Latest News :

Digital Garden
Trees of SN College Chempazhanthy:

Ficus religiosa L.

Synonym: Ficus peepul Griff.
Sub Family Moraceae
Local Names: Arayaal, Peepal tree, Sacred fig, Bodhivriksham

Flowering and fruiting period: November – February

Distribution: East Himalayas; planted and naturalised in India and neighbouring countries

Habitat: Widely planted in temple premises

Uses: Sacred Indian plant, Ayurvedic, anti-diarrheal, anti-bacterial, antiinflammatory, remedy for ulcer, bonsai material, ornamental. The small figs are used mainly as a famine food. It is used as an antidote against bites of venomous animals, and for the treatment of haemoptysis and fistula. Aerial roots are used in the treatment of ascites and are chewed by women to promote fertility. The bark contains tannins and is used as a dye for cloth.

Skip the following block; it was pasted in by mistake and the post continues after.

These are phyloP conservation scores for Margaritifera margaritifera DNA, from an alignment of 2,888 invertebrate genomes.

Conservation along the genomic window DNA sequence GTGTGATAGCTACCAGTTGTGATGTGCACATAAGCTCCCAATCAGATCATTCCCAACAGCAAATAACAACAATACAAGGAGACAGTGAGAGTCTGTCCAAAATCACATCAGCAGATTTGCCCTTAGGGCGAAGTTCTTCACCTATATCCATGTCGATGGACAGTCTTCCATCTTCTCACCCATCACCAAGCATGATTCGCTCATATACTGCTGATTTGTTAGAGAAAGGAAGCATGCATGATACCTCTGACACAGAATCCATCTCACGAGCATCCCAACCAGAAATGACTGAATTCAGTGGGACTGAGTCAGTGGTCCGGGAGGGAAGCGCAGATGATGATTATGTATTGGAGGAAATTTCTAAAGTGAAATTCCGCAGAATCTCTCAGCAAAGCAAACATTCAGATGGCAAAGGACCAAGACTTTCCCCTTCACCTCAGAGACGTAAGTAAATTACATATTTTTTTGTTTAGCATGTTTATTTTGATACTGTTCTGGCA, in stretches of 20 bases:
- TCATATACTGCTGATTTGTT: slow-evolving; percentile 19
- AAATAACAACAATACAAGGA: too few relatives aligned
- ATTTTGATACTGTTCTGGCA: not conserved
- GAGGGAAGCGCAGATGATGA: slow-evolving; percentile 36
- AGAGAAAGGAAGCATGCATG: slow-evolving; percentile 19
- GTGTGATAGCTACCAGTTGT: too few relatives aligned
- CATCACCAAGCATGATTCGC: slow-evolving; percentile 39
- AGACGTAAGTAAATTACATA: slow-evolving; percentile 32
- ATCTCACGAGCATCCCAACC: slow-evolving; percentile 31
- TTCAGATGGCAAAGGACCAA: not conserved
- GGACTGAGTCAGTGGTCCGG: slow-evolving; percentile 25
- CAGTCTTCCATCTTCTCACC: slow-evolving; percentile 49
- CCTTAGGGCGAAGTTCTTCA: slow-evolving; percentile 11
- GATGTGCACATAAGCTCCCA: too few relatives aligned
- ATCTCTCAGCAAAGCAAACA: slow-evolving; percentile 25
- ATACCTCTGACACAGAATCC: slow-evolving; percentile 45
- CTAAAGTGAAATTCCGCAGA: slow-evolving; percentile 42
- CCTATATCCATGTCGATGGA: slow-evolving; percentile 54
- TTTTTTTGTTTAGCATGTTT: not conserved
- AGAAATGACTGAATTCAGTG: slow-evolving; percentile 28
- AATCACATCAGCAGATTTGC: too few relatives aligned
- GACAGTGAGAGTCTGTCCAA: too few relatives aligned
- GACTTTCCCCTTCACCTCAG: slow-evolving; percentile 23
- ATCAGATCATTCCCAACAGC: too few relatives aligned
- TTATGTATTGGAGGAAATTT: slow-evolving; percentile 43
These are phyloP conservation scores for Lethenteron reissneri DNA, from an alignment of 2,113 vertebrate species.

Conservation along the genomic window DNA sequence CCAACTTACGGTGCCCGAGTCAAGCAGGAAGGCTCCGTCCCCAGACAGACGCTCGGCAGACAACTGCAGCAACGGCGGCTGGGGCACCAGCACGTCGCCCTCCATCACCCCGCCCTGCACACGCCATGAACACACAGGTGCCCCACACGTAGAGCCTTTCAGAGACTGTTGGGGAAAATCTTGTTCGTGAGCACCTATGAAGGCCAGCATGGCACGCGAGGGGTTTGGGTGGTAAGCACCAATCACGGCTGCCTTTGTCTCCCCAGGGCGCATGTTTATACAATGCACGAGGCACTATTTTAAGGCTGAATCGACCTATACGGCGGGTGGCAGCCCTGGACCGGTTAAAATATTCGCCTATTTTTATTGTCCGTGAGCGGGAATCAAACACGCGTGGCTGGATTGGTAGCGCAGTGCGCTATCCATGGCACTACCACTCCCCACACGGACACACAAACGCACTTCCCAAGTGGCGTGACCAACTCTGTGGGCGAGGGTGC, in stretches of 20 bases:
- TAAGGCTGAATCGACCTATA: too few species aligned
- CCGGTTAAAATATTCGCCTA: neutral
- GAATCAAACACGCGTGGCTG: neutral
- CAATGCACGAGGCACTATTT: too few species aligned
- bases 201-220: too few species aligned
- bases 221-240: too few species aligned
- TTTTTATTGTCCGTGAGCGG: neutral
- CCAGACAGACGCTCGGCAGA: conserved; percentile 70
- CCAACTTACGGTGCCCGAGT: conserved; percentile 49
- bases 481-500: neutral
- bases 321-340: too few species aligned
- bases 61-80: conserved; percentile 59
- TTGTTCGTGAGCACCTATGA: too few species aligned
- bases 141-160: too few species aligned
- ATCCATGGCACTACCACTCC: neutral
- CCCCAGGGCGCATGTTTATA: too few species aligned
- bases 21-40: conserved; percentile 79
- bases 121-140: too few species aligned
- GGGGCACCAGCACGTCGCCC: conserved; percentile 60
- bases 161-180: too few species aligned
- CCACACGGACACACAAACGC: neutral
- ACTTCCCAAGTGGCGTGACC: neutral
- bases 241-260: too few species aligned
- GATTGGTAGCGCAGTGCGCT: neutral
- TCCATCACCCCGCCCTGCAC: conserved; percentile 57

Key Characters: Ficus religiosa are deciduous trees; aerial roots absent. Leaves simple, alternate, margin entire, lateral nerves looped near the margin. Flowers unisexual; inflorescence a syconia; flowers of 4 kinds; male flowers ostiolar, tepals 2, ovate, free, reddish; female flowers sessile; tepals 3-4, linear, brownish, ovary superior; gall flowers similar to female. Syconium when ripening pink, purple or black.